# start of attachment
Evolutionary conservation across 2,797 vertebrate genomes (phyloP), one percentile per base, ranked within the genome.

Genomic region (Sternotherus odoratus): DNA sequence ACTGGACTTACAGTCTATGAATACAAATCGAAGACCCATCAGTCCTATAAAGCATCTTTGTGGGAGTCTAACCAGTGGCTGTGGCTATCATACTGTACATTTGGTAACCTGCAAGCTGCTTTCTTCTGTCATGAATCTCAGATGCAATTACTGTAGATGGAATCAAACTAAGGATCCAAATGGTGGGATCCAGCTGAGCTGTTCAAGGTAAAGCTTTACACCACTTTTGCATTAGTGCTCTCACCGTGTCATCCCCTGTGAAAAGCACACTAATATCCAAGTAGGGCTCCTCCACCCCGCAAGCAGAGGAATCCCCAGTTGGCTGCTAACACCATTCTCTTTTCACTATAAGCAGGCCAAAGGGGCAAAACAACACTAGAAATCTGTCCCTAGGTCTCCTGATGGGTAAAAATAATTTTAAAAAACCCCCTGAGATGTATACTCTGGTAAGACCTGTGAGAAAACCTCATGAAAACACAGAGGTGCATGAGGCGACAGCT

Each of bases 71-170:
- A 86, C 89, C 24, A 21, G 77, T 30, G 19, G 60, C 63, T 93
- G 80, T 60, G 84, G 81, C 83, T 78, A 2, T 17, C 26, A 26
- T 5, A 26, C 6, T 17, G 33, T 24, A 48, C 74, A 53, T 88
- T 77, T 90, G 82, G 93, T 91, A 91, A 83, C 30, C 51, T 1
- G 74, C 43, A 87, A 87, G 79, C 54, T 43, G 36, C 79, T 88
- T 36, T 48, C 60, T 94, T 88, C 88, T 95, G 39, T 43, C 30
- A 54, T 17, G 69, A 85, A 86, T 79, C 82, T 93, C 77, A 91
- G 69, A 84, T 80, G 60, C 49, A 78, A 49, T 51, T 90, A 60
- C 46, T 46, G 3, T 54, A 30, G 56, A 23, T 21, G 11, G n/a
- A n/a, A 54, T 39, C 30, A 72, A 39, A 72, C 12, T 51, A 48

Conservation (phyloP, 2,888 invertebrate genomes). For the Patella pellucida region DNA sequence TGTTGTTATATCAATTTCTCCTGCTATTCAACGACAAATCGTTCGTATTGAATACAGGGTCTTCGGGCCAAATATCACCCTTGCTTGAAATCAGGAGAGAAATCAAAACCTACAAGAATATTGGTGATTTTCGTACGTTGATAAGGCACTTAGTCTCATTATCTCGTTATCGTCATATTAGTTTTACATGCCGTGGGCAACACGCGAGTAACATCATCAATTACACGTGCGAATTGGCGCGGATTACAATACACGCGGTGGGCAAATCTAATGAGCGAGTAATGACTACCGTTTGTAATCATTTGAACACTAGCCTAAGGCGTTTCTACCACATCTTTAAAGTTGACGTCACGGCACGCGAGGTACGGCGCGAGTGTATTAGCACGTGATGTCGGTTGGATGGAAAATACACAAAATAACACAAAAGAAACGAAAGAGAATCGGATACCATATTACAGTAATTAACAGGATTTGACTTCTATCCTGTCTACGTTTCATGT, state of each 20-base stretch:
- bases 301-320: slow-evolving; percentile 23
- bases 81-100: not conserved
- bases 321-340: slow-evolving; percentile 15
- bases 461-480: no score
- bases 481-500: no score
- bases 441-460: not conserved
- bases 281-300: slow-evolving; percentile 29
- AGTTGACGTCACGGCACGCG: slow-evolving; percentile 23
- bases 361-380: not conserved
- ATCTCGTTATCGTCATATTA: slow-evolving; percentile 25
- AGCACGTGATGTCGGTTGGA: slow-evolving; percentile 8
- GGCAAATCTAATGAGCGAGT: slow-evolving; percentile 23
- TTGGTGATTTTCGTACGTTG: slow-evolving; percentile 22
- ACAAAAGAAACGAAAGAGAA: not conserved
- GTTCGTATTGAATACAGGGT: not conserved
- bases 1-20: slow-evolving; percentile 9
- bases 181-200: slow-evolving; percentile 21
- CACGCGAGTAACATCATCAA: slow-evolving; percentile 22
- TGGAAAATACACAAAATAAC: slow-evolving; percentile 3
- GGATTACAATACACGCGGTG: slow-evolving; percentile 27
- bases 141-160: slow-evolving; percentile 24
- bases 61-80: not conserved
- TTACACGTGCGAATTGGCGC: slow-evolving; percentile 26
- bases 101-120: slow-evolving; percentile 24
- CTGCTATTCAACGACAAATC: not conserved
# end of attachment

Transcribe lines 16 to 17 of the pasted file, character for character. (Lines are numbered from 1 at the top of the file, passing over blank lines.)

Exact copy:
- bases 81-100: not conserved
- bases 321-340: slow-evolving; percentile 15